And it came to pass after these things, that God did tempt Abraham, and said to him, Abraham: and he said, Behold, here I am.…
1. This trial is wholly unexpected. For several years the patriarch has been the recipient of great and uninterrupted prosperity. Instead of going through the bleak and barren desert he has been walking in the garden, which is smiling with the flowers of richness, fertility, and hope. How speedily may the heart be bereft of all joy and filled with poignant sorrow!
2. This trial is wholly unprecedented. Abraham is not a foreigner to suffering. He had been separated from his country and friends at the age of seventy-five. He had been driven by famine from the land of promise into a distant country. The companion of his youth and the affectionate partner of all his fortunes had been forced from him again and again. You may say, "I am the man that hath seen and felt affliction;" yet sterner calamities may be coming upon you than any you have ever experienced.
3. This trial is an assault upon the object which the patriarch loves and values most. He loves and values his son Ishmael. He loves and values his wife Sarah. He loves and values his own life. Isaac, however, is the son of promise, the root from which the final blossom is to be the Messiah, and on this account he must love and value him most of all. To slay him with his own hand, this is the climax of trial to Abraham — it cannot ascend higher. A man can only have one such trial in his lifetime. But if no such surrender has been demanded from us; then our trials have been only secondary. They have scattered a few blossoms, and swept away a little fruit, but they have not touched the root; the tree remains as healthy and vigorous as ever. Let us not heave one rebellious sigh, lest, instead of the wind, the whirlwind should come to us in all its terrific fury.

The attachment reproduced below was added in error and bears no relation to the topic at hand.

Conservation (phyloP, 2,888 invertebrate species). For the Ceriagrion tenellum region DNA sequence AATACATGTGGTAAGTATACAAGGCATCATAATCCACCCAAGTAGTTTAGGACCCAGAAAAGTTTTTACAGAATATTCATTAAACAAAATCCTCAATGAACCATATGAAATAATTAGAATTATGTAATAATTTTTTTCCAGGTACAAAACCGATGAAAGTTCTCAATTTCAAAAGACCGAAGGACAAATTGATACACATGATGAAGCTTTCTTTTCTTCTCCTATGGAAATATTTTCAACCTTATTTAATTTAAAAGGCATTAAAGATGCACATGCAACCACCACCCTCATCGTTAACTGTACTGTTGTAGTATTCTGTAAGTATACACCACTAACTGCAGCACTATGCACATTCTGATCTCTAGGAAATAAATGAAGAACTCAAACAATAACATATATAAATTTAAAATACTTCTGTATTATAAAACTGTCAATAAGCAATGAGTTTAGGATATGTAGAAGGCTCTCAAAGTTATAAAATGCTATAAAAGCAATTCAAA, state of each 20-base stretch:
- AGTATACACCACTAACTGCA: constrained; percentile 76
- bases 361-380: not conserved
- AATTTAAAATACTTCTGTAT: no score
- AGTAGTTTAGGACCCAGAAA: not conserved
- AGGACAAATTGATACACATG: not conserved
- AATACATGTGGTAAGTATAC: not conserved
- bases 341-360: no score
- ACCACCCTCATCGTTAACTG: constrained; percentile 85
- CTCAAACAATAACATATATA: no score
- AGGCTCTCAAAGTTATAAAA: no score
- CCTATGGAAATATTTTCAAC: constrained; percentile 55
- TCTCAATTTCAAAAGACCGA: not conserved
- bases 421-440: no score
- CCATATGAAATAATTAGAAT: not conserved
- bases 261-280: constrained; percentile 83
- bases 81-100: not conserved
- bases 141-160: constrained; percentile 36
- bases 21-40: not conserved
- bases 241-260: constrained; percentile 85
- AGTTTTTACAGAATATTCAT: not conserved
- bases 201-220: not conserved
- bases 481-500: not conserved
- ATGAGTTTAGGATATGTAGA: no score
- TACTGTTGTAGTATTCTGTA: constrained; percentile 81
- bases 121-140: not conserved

(A. McAuslane, D. D.)
Parallel VersesKJV: And it came to pass after these things, that God did tempt Abraham, and said unto him, Abraham: and he said, Behold, here I am.